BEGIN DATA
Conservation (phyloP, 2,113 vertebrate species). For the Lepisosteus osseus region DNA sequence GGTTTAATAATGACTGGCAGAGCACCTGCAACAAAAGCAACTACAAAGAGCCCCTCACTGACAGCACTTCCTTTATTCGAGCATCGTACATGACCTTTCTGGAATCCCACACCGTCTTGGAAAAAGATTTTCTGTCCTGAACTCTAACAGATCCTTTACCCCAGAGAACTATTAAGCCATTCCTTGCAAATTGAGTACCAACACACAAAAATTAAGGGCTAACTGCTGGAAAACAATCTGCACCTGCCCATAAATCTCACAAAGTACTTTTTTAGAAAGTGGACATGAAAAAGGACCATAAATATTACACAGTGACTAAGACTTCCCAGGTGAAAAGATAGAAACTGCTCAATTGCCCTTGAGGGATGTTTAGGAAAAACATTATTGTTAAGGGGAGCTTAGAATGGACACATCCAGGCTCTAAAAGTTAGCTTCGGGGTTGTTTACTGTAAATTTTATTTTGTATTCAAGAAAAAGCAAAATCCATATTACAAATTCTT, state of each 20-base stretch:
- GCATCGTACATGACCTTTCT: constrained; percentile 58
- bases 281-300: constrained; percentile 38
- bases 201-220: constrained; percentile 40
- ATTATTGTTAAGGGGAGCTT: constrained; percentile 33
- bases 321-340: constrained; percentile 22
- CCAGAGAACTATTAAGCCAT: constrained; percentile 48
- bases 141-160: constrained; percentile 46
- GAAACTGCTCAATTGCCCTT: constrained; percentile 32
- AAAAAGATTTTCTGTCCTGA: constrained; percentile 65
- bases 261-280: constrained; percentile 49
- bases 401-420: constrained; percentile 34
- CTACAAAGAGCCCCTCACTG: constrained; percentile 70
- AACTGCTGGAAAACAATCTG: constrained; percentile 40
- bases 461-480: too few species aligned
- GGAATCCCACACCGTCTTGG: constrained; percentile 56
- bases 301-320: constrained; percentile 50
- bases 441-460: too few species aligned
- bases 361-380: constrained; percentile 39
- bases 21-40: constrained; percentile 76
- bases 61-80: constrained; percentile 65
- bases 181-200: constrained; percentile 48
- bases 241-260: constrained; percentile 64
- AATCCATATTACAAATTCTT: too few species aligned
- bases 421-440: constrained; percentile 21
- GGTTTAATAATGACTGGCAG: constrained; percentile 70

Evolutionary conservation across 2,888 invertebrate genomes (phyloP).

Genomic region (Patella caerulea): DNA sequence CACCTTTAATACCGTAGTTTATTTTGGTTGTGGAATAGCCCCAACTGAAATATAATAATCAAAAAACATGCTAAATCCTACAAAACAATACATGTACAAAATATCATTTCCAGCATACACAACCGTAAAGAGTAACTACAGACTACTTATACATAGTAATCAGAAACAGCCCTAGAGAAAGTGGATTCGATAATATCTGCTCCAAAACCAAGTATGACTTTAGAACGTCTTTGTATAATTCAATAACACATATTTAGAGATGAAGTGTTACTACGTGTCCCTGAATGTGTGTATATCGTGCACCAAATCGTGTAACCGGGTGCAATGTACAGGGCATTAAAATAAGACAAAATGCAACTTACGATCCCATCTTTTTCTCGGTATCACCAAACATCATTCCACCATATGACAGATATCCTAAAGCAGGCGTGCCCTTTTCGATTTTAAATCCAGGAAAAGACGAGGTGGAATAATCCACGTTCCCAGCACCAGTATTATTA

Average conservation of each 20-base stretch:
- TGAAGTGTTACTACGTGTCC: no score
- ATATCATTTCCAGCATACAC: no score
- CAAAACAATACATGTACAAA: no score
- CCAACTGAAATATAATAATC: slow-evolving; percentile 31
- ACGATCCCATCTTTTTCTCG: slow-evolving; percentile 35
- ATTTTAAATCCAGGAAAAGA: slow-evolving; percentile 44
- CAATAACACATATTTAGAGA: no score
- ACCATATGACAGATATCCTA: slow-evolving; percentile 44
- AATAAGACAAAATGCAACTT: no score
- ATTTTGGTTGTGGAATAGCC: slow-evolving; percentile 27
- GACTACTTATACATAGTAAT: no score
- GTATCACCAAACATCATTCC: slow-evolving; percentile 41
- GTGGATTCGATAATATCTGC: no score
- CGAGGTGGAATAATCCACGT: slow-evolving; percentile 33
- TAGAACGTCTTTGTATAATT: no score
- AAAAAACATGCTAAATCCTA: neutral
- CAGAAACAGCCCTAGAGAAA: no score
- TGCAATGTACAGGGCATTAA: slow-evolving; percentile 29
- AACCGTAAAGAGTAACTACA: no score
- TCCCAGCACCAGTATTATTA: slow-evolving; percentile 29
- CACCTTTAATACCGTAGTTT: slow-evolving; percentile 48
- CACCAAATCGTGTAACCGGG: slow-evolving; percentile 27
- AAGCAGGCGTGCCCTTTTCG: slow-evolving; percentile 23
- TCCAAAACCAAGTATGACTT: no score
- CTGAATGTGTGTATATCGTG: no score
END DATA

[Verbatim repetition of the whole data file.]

Conservation (phyloP, 2,113 vertebrate species). For the Lepisosteus osseus region DNA sequence GGTTTAATAATGACTGGCAGAGCACCTGCAACAAAAGCAACTACAAAGAGCCCCTCACTGACAGCACTTCCTTTATTCGAGCATCGTACATGACCTTTCTGGAATCCCACACCGTCTTGGAAAAAGATTTTCTGTCCTGAACTCTAACAGATCCTTTACCCCAGAGAACTATTAAGCCATTCCTTGCAAATTGAGTACCAACACACAAAAATTAAGGGCTAACTGCTGGAAAACAATCTGCACCTGCCCATAAATCTCACAAAGTACTTTTTTAGAAAGTGGACATGAAAAAGGACCATAAATATTACACAGTGACTAAGACTTCCCAGGTGAAAAGATAGAAACTGCTCAATTGCCCTTGAGGGATGTTTAGGAAAAACATTATTGTTAAGGGGAGCTTAGAATGGACACATCCAGGCTCTAAAAGTTAGCTTCGGGGTTGTTTACTGTAAATTTTATTTTGTATTCAAGAAAAAGCAAAATCCATATTACAAATTCTT, state of each 20-base stretch:
- GCATCGTACATGACCTTTCT: constrained; percentile 58
- bases 281-300: constrained; percentile 38
- bases 201-220: constrained; percentile 40
- ATTATTGTTAAGGGGAGCTT: constrained; percentile 33
- bases 321-340: constrained; percentile 22
- CCAGAGAACTATTAAGCCAT: constrained; percentile 48
- bases 141-160: constrained; percentile 46
- GAAACTGCTCAATTGCCCTT: constrained; percentile 32
- AAAAAGATTTTCTGTCCTGA: constrained; percentile 65
- bases 261-280: constrained; percentile 49
- bases 401-420: constrained; percentile 34
- CTACAAAGAGCCCCTCACTG: constrained; percentile 70
- AACTGCTGGAAAACAATCTG: constrained; percentile 40
- bases 461-480: too few species aligned
- GGAATCCCACACCGTCTTGG: constrained; percentile 56
- bases 301-320: constrained; percentile 50
- bases 441-460: too few species aligned
- bases 361-380: constrained; percentile 39
- bases 21-40: constrained; percentile 76
- bases 61-80: constrained; percentile 65
- bases 181-200: constrained; percentile 48
- bases 241-260: constrained; percentile 64
- AATCCATATTACAAATTCTT: too few species aligned
- bases 421-440: constrained; percentile 21
- GGTTTAATAATGACTGGCAG: constrained; percentile 70

Evolutionary conservation across 2,888 invertebrate genomes (phyloP).

Genomic region (Patella caerulea): DNA sequence CACCTTTAATACCGTAGTTTATTTTGGTTGTGGAATAGCCCCAACTGAAATATAATAATCAAAAAACATGCTAAATCCTACAAAACAATACATGTACAAAATATCATTTCCAGCATACACAACCGTAAAGAGTAACTACAGACTACTTATACATAGTAATCAGAAACAGCCCTAGAGAAAGTGGATTCGATAATATCTGCTCCAAAACCAAGTATGACTTTAGAACGTCTTTGTATAATTCAATAACACATATTTAGAGATGAAGTGTTACTACGTGTCCCTGAATGTGTGTATATCGTGCACCAAATCGTGTAACCGGGTGCAATGTACAGGGCATTAAAATAAGACAAAATGCAACTTACGATCCCATCTTTTTCTCGGTATCACCAAACATCATTCCACCATATGACAGATATCCTAAAGCAGGCGTGCCCTTTTCGATTTTAAATCCAGGAAAAGACGAGGTGGAATAATCCACGTTCCCAGCACCAGTATTATTA

Average conservation of each 20-base stretch:
- TGAAGTGTTACTACGTGTCC: no score
- ATATCATTTCCAGCATACAC: no score
- CAAAACAATACATGTACAAA: no score
- CCAACTGAAATATAATAATC: slow-evolving; percentile 31
- ACGATCCCATCTTTTTCTCG: slow-evolving; percentile 35
- ATTTTAAATCCAGGAAAAGA: slow-evolving; percentile 44
- CAATAACACATATTTAGAGA: no score
- ACCATATGACAGATATCCTA: slow-evolving; percentile 44
- AATAAGACAAAATGCAACTT: no score
- ATTTTGGTTGTGGAATAGCC: slow-evolving; percentile 27
- GACTACTTATACATAGTAAT: no score
- GTATCACCAAACATCATTCC: slow-evolving; percentile 41
- GTGGATTCGATAATATCTGC: no score
- CGAGGTGGAATAATCCACGT: slow-evolving; percentile 33
- TAGAACGTCTTTGTATAATT: no score
- AAAAAACATGCTAAATCCTA: neutral
- CAGAAACAGCCCTAGAGAAA: no score
- TGCAATGTACAGGGCATTAA: slow-evolving; percentile 29
- AACCGTAAAGAGTAACTACA: no score
- TCCCAGCACCAGTATTATTA: slow-evolving; percentile 29
- CACCTTTAATACCGTAGTTT: slow-evolving; percentile 48
- CACCAAATCGTGTAACCGGG: slow-evolving; percentile 27
- AAGCAGGCGTGCCCTTTTCG: slow-evolving; percentile 23
- TCCAAAACCAAGTATGACTT: no score
- CTGAATGTGTGTATATCGTG: no score